We in Kent are fortunate, too, in haying a complementary local radio station, Invicta Radio, which uses the latest computer and digital technology to create a different kind of music programme. However, Radio Kent and Invicta Radio are county stations. It has long been a source of sadness to me that Cabin Radio in Herne Bay, which sends programmes by landline to three hospitals, is prevented by law from broadcasting to a wider audience. I hope that the broadcasting Bill will give that excellent amateur station with professional standards the chance to turn into the real local radio station for which we have been waiting.

I hope that, within the context of diversity of ownership, my hon. Friend will look kindly on the relationship between community radio stations and genuinely independent local papers, because, to be cost-effective, they will need each other.

I wish to move as swiftly as possible to developments in telecommunications and satellite, but I must first turn back to the television aspects of the White Paper. I reread this week the observations of the BBC, the independent contractors, the IBA, the Cable Television Association, the Independent Producers Association, TVS, the Campaign for Quality Television, Channel 4, the Media Society and, the Association of Cinematograph, Television and Allied Technicians, Oxfam and the further work of the Select Committee on Home Affairs, to name but a few. The game has moved on since the White Paper was debated and we must reflect on some of the points that have been made.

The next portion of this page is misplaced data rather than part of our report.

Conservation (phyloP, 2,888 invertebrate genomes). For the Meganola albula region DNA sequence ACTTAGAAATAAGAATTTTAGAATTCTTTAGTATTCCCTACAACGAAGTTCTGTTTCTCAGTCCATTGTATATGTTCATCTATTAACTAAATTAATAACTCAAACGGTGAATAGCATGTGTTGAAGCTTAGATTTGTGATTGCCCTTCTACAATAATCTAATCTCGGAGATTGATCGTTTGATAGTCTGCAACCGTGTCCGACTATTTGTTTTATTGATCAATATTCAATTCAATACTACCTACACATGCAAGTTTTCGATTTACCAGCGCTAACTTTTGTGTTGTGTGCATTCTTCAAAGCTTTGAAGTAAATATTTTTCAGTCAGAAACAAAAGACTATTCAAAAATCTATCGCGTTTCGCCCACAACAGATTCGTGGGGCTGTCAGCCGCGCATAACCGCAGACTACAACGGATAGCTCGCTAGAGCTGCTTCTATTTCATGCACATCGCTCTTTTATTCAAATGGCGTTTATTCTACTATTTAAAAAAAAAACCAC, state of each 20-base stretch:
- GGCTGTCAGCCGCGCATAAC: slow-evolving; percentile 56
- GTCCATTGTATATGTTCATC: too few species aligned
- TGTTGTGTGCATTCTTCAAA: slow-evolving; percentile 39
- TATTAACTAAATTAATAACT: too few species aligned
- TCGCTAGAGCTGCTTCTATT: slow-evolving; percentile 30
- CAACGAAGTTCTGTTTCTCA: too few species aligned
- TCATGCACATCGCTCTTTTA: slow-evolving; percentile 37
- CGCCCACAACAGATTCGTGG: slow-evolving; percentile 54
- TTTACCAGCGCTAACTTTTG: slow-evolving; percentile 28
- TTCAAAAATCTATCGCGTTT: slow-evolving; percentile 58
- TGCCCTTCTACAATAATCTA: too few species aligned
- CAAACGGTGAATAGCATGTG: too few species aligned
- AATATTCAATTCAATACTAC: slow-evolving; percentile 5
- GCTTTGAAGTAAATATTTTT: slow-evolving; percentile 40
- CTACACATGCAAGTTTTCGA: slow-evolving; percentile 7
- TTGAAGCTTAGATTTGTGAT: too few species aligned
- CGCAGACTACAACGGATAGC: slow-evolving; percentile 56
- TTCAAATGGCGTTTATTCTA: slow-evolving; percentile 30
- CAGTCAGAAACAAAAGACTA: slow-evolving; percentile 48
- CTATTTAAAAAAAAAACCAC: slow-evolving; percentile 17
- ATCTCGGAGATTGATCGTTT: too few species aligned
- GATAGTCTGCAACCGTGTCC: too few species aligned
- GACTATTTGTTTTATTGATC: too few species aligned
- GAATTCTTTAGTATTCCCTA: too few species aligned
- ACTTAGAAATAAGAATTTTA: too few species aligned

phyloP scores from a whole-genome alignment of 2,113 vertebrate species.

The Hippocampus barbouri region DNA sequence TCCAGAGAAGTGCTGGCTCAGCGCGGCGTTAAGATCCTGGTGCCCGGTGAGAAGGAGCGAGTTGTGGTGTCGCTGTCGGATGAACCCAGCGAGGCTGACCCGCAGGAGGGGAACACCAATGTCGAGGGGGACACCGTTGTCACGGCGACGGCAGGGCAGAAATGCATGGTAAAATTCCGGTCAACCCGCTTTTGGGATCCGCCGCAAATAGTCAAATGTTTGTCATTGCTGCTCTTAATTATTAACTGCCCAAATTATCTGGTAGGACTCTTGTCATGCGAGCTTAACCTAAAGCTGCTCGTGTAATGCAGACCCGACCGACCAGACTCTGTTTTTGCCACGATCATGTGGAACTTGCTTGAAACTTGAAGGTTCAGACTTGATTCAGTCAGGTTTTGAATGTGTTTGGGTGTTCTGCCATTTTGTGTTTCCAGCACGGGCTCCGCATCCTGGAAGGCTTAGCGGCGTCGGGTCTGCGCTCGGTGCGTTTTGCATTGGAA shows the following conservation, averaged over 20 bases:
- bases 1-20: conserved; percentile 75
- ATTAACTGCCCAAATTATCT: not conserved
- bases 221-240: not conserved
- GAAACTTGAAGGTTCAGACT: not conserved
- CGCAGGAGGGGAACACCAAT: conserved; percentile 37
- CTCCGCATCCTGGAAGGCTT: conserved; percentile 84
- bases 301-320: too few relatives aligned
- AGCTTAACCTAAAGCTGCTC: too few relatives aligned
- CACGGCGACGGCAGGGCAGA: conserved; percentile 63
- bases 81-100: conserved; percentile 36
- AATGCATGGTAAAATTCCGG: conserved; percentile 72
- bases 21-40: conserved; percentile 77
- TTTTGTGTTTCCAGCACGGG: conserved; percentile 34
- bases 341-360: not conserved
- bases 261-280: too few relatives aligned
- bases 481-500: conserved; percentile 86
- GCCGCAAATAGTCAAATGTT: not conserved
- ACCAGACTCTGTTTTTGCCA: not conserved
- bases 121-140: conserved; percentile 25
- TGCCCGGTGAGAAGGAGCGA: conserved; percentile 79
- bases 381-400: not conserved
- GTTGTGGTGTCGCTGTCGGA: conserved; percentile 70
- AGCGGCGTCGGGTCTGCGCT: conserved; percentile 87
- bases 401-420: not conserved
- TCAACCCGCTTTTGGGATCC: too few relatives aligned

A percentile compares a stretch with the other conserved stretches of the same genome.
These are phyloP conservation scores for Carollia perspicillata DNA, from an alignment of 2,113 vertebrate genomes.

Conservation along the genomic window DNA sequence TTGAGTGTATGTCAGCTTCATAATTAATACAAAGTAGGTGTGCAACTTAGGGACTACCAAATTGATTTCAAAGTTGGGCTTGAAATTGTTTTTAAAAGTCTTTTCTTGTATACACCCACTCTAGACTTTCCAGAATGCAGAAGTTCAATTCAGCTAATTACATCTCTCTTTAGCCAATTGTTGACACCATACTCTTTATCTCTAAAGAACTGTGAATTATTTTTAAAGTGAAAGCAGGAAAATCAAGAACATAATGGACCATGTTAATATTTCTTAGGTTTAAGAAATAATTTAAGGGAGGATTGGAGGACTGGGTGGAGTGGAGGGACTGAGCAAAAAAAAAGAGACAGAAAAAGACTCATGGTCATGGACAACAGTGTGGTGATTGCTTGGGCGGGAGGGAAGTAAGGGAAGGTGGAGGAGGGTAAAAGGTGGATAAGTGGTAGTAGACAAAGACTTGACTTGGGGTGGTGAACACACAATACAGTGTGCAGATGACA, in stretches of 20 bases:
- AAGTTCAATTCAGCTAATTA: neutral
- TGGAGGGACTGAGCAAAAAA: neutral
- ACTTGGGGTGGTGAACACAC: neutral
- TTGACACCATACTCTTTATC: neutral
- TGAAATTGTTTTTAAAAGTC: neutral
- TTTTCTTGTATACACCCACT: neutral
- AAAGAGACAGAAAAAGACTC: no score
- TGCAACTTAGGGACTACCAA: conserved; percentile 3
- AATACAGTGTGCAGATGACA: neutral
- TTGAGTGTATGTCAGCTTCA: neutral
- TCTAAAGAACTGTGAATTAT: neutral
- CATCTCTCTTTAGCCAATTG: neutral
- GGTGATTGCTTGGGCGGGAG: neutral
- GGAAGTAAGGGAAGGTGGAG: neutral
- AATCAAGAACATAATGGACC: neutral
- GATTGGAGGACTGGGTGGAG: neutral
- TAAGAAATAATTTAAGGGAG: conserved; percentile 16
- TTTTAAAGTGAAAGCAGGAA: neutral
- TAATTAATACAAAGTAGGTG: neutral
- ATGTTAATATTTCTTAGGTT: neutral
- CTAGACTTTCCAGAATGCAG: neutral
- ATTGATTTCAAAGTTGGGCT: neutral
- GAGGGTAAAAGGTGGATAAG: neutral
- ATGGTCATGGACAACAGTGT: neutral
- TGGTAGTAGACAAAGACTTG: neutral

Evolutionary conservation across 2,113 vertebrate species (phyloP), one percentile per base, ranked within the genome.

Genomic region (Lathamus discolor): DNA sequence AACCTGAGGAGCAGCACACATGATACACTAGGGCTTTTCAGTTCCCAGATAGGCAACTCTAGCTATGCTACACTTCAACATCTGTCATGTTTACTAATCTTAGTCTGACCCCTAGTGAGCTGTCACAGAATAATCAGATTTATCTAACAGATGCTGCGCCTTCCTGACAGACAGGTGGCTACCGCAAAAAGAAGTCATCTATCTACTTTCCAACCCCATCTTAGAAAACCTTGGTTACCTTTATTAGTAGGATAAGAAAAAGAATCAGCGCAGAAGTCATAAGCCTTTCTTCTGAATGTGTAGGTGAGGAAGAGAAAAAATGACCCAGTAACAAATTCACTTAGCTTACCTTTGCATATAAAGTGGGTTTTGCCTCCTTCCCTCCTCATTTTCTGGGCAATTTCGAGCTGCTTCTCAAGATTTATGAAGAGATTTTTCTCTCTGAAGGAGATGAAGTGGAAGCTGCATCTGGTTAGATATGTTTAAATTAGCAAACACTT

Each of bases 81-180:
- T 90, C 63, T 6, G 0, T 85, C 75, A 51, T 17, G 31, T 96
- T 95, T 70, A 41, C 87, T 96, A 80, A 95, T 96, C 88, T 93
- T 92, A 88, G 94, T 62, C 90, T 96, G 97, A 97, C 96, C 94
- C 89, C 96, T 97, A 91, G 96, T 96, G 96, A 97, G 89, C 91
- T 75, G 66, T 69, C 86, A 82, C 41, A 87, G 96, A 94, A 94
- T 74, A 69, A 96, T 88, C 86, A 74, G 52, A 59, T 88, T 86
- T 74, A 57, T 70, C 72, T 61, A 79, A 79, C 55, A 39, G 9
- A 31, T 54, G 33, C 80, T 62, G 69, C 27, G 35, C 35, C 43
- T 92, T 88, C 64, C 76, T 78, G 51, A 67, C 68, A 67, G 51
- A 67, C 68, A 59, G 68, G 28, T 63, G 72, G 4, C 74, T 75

I offer my hon. Friend the Minister of State a highly personal view, but it is one that is shared by several other commentators. Any suggestion to hive off one channel of the BBC's night hours would be absolute folly. That is the one area in which the BBC might reasonably be expected to expand with a subscription service and many of us still feel that such a service may and perhaps should become part of the long-term solution to the BBC's funding requirements.

On 9 March 1989 my right hon. Friend the Home Secretary stated in The Listener: Subscription is attractive as a principle but untried in practice in this country. We think it should be tested and tried. There is surely a case for establishing a "BBC 3" subscription service between, say, midnight and 6 am. Remove even one channel of the night hours and the opportunity for such a development would be lost or, at the very least, the incentive for it would be removed. If the BBC is to be—as I believe that it should be—not only a public-service cornerstone but a hothouse of talent, it must have room to experiment but it must not be asked to experiment at the licence payers' expense. A subscription night-hours service offering at least some first-run programmes that might later transfer to a wider audience on BBC1 could provide such a canvas.

My hon. Friend the Minister of State will not be surprised to hear me say, in the context of subscription, that I still believe that we are wrong not to require the mandatory fitting of peritelevision sockets in all new television sets. That is an opportunity that the Government will be seen to have missed.